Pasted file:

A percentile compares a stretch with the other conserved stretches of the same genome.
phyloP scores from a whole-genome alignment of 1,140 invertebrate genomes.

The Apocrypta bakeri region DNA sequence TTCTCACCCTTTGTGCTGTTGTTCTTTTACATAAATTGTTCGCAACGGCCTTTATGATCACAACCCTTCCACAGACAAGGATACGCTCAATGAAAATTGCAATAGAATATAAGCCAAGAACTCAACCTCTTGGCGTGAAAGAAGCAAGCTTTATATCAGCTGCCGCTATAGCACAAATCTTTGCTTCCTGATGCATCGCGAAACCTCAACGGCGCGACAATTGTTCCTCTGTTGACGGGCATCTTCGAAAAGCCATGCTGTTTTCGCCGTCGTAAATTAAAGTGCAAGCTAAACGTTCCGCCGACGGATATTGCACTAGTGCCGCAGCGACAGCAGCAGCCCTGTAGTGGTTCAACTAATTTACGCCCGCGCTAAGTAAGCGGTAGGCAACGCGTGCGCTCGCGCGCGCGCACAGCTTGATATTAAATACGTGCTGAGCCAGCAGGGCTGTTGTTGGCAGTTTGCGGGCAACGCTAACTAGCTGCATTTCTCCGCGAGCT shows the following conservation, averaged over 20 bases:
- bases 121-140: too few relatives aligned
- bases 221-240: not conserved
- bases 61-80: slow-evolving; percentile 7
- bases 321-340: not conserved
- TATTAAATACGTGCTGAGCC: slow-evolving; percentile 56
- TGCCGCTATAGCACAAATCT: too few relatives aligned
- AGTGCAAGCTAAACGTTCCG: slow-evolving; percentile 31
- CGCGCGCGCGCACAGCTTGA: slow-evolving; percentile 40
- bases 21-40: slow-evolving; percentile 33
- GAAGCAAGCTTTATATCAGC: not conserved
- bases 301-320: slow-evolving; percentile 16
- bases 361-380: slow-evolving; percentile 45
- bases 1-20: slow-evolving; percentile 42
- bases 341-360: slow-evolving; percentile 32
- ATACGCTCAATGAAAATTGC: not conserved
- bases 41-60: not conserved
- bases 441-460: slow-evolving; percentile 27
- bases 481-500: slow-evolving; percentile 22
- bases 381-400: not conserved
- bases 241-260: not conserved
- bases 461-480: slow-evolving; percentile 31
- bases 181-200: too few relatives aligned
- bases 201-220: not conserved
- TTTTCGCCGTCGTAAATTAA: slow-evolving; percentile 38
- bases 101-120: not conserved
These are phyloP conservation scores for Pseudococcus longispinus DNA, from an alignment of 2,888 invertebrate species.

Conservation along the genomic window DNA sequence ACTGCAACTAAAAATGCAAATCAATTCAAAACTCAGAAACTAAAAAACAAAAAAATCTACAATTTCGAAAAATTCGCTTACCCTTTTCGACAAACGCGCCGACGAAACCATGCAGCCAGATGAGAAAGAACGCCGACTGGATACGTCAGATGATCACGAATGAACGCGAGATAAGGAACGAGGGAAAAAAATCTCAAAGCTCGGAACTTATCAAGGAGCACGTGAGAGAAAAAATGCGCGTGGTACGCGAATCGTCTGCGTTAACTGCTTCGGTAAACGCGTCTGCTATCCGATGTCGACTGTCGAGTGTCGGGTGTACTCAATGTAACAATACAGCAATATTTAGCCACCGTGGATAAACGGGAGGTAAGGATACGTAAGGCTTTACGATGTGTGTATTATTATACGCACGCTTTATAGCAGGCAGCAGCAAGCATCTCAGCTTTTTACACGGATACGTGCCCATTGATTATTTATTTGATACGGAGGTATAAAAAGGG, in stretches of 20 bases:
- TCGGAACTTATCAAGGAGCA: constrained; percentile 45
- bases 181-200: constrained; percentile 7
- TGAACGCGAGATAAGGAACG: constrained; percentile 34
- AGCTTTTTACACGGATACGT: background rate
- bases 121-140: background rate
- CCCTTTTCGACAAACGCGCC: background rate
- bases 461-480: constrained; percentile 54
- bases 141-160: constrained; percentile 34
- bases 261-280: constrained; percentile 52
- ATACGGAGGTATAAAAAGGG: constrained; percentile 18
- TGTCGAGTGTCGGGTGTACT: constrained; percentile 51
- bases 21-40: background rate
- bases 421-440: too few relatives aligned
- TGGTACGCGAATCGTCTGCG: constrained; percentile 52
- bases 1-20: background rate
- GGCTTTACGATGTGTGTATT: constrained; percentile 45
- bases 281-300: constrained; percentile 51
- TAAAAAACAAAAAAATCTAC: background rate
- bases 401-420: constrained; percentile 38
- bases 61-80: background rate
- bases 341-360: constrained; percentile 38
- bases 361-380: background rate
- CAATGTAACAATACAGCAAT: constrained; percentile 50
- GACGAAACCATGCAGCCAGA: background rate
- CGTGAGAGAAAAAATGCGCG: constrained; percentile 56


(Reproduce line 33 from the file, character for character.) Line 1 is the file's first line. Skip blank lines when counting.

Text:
- TGAACGCGAGATAAGGAACG: constrained; percentile 34